HYPERCOMICS

Hypercomics
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HYPERCOMICS



Written by Aaron Jolly
15 Sunday 15th August 2010

 

The Pump House Gallery in Battersea Park is hosting installations by four comic artists that may change what comes to your mind when you think of comics. Called Hypercomics: The shape of comics to come, the exhibition turns the traditional ideas of comic narrative on their head, immersing you in the characters lives and putting you in the driving seat of the storytelling.
 
Liberating the artists from the traditional confines of the printed page and singular narrative, Hypercomics lets you have a choice of multiple storylines, offering different perspectives on the same character or event. Placing the specially commissioned comics within an art gallery context allows their stories the unique opportunity to relate to one another and the local surroundings of Battersea Park.
 
The first artist’s work you come across upon entering the gallery is Warren Pleece. He mixes an animated installation Montague Terrace, a table of items relevant to the characters and a traditional comic strip with key panels enlarged. Throughout, you follow the characters, Marvo the magic bunny, the Puppeteer, Paul Gregory the wannabe celebrity and Babushka an unlikely covert spy.  Pleece imagines the Pump House redeveloped as the Montague Terrace apartments and turns the gallery space into a fifth seedy flat from which to spy on the other ‘inmates’.
 
 
Daniel Merlin Goodbrey creates an alternate history for the gallery as an archive for infamous glam-rock dictator Hieronymus Pop and charts the facets of its lone archivist at work, at play and in dreams. Each wall engages the viewer in a grid of multi-directional storylines. The fourth glass wall leads to a further virtual manifestation.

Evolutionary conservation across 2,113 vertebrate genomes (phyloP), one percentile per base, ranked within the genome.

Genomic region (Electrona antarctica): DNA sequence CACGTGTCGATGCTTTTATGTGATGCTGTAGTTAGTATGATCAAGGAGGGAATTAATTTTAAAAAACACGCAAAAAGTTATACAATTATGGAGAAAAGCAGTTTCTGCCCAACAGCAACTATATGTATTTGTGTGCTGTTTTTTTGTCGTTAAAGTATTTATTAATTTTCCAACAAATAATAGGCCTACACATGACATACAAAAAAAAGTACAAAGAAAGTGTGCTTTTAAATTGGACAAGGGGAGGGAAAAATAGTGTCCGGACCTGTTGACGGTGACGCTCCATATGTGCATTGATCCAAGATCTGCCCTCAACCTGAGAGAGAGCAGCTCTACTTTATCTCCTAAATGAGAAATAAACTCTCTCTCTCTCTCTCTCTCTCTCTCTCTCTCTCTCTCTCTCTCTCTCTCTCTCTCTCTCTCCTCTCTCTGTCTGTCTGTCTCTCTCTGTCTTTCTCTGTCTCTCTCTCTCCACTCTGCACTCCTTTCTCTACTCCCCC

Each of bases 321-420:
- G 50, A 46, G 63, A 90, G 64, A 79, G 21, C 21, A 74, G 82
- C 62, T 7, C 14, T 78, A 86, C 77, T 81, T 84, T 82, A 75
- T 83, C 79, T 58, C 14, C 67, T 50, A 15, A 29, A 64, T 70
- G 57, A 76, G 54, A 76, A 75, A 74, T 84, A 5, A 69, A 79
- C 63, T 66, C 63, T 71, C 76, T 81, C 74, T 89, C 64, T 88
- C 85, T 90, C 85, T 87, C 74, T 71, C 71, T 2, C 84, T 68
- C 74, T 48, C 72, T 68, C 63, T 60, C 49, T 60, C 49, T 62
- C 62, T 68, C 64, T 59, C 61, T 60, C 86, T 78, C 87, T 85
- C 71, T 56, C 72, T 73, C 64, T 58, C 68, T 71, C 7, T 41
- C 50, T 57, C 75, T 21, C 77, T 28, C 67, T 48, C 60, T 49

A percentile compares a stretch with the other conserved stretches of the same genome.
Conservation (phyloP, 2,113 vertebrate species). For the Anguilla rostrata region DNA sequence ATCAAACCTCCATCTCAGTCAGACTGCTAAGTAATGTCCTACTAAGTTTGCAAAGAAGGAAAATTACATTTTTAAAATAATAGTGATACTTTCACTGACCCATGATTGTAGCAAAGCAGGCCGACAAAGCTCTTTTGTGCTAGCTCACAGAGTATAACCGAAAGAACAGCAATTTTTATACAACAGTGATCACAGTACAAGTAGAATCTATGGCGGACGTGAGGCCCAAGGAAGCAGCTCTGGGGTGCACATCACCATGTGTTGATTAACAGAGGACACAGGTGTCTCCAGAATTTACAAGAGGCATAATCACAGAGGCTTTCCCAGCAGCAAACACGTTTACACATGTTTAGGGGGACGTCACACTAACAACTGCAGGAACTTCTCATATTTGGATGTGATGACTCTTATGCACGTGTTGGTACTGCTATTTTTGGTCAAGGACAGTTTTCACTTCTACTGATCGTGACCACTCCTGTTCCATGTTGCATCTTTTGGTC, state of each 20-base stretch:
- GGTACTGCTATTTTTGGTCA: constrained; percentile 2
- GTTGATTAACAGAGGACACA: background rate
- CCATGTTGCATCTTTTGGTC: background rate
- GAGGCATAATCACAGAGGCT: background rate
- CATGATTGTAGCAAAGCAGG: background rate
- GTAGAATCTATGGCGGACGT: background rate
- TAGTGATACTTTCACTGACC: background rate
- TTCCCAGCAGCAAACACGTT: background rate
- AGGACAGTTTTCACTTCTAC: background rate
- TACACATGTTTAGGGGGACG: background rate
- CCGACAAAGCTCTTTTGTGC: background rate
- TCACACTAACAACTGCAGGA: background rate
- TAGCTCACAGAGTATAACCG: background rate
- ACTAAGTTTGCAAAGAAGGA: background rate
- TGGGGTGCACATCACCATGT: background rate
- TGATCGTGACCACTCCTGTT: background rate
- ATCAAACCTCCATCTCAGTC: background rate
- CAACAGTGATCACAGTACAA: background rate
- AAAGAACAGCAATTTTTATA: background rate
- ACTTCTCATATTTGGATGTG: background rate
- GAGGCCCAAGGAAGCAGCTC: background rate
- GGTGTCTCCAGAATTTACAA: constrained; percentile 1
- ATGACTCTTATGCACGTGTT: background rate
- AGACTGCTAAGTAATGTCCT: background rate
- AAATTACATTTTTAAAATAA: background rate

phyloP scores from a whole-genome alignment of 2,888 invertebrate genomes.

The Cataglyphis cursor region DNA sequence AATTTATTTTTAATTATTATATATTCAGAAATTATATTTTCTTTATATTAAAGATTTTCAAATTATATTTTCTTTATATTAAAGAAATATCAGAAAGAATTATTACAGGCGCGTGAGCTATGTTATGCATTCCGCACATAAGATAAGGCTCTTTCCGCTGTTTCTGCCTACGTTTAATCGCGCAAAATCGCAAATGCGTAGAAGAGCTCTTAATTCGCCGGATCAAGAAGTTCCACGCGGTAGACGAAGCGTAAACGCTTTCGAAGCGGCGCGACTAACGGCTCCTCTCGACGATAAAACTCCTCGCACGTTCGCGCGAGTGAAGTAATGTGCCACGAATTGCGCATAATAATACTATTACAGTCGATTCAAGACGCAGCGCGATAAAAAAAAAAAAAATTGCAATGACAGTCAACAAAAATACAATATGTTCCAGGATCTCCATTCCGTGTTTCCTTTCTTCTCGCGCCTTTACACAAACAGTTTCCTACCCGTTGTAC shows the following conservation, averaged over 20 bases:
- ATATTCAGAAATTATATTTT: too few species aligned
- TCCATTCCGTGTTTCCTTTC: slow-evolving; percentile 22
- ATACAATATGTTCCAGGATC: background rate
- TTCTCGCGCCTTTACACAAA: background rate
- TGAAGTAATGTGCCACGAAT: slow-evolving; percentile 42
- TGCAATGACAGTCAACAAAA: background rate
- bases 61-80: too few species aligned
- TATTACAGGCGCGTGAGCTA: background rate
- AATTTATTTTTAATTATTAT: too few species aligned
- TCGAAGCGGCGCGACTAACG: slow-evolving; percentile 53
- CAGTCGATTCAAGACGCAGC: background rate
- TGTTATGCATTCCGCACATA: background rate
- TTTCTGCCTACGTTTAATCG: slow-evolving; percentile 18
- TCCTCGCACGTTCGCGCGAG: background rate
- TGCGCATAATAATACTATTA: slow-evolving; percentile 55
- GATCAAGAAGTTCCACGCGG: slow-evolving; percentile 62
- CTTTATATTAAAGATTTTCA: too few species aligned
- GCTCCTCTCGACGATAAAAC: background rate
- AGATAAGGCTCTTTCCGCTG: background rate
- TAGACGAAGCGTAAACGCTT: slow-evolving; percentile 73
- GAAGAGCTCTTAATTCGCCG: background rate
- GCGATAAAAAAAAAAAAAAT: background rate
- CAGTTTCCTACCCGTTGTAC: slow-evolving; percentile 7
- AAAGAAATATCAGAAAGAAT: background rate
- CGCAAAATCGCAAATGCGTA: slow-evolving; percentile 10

Dave McKean, best known for his work with Neil Gaiman and directing the 2005 film Mirrormask, exhibits The Rut which presents three characters’ views of an event in the park; Perpetrator, Victim and Witness. You are lead through a series of different comic strips shown through a mixture of mediums. As the three characters lead you through the event, the truth becomes more ambiguous.
 
Adam Dant, celebrated artist and winner of the Jerwood drawing prize 2002, has transformed the top floor of the gallery into an old gents library belonging to a Doctor London. The bookcases are filled with hundreds of books chronicling the streets of London, their spines and titles painted in oil on canvas. These books follow Dr London’s metaphorical autopsy of the capital, which is also represented by an old map overlaid with a drawing of a man, merging biology and geography.
 
The exhibition is curated by journalist, broadcaster, writer and specialist in the art of comics Paul Gravett.
 
Hypercomics: The shape of comics to come is at the Pump House Gallery in Battersea Park until September 26.

 

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Comments

  • Guest: josephine.grenfell
    Tue 17 - Aug - 2010, 11:09
    definitely want to check out this exhibition, great article

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